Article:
>2 p4 processor systems

Joel Jaeggli joelja at darkwing.uoregon.edu
Thu Aug 29 14:17:26 EDT 2002


On Thu, 29 Aug 2002, Steve Cousins wrote:

> 
> > > If the machines that you are talking about really are 6-Way SMP nodes,
> > > what are they?
> > 
> > afaikt, these are machines based on the serverworks HE chipset.
> 
> I just got an email from the original poster and he says that the machine
> his management people were thinking of was in fact the Western Scientific
> machine which has three dual-CPU nodes, complete with three disks, and six
> 10/100 interfaces in 1U.  
> 
> Has anyone made a cluster with these?  If so, how bad is the heat
> problem? Anyone have a real price for these?

6 x ~30watts (1ghz piii tulatin) = 180 watts... bad but not out of
control. modula the fact that three mainboards probably have more crap
sticking off them to interfere with airflow than one mainboard.

joelja
 
> Steve
> _____________________________________________________________
>  Steve Cousins                 Email: cousins at umit.maine.edu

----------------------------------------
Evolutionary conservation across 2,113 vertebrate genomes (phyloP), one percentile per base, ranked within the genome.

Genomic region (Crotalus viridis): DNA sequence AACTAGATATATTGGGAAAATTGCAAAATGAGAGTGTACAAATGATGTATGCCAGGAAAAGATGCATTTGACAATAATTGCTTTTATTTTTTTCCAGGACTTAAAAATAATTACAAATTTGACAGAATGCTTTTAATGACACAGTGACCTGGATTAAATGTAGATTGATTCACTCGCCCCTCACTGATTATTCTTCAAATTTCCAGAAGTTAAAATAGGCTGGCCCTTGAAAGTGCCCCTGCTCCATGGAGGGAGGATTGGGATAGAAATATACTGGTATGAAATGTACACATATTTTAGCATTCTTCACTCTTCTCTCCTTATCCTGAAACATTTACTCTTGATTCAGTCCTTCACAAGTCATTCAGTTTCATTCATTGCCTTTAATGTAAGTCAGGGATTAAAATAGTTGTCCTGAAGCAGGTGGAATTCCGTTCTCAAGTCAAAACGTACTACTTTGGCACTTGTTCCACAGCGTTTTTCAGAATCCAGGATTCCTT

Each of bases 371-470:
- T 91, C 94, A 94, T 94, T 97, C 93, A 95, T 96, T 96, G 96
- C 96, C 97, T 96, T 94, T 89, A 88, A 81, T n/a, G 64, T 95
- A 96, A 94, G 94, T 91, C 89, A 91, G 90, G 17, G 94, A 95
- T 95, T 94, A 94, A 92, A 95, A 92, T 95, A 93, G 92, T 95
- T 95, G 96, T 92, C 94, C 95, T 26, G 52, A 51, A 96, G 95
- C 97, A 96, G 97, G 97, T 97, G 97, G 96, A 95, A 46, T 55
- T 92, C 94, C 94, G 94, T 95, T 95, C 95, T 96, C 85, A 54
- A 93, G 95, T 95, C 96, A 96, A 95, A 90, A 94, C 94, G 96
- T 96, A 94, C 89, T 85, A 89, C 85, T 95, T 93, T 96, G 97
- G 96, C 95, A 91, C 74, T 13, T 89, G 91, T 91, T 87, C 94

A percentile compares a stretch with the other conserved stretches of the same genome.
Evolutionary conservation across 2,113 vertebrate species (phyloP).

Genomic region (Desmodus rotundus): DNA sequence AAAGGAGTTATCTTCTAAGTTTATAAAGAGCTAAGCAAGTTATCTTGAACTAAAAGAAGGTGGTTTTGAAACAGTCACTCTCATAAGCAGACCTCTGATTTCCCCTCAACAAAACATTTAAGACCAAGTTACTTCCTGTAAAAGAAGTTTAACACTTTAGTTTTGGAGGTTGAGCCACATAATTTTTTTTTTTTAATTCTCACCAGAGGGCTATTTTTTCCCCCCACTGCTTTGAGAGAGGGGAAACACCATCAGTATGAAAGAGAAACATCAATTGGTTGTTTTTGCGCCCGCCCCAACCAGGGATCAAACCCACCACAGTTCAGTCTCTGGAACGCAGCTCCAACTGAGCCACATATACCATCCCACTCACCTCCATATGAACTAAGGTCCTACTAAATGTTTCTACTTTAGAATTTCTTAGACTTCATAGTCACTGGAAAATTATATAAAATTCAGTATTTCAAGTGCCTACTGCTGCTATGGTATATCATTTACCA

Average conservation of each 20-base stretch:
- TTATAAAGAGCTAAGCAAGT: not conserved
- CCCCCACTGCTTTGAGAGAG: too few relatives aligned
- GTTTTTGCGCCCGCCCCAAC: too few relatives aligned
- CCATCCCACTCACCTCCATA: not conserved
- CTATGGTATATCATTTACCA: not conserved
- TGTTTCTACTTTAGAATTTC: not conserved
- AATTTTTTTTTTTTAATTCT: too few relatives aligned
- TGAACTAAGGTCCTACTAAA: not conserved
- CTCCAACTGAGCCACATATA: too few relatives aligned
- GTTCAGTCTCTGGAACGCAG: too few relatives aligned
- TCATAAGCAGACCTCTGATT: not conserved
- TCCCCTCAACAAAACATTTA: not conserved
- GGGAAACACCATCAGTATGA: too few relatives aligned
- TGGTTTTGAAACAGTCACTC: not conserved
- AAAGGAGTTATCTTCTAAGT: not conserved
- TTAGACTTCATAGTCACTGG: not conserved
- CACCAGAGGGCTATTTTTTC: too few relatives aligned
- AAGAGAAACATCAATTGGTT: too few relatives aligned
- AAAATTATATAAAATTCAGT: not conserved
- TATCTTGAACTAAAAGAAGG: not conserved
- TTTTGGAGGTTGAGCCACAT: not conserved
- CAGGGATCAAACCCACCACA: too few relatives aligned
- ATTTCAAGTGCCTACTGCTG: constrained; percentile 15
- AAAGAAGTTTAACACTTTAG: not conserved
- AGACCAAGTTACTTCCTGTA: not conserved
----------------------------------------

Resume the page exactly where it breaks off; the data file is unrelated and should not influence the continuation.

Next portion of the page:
>  Research Associate            Phone: (207) 581-4302
>  Ocean Modeling Group
>  School of Marine Sciences     208 Libby Hall
>  University of Maine           Orono, Maine 04469
> 
> 
> 
> > serverworks has a very sparse/messy/wrong website, but on
> > 	http://www.serverworks.com/products/matrix.html
> > they claim to support 6 PIII's.  they also claim to provide 
> > 4.1 GB/s, but I think that's merely a marketroid's dream:
> > I'm guessing all 6 CPUs are on 1 or two FSB100 or 133 bus(es),
> > and therefore you're only ever going to see about 1 GB/s.
> > 
> > 6 is such an odd number (pardon) - I wonder if it's the Intel (Corrolary)
> > Profusion chipset, which actually goes up to 8 PIII's.  again, the 
> > CPUs are going to be crammed onto a pitifully slow shared FSB,
> > and performance is going to hurt.
> > 
> > HP apparently made boxes with both approaches.  the NetServer LH6000
> > seems to have been the wacky SW-HE chipset.  it's DEFINITELY not 1U,
> > though, or even close.
> > 
> > in short, these big-way PIII SMP machines seem to be based on the 
> > premise that your application will fit entirely in the large private
> > caches that PIII/xeons had, and that your main performance criterion
> > is to stick lots of nics in lots of separate PCI buses with lots 
> > of disks.  in short, the CPU doesn't do much except route DMAs,
> > and you're willing to pay big for an impressive box.
> > 
> > pretty much the antithesis of beowulf, I'd say ;)
> 
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Joel Jaeggli	      Academic User Services   joelja at darkwing.uoregon.edu    
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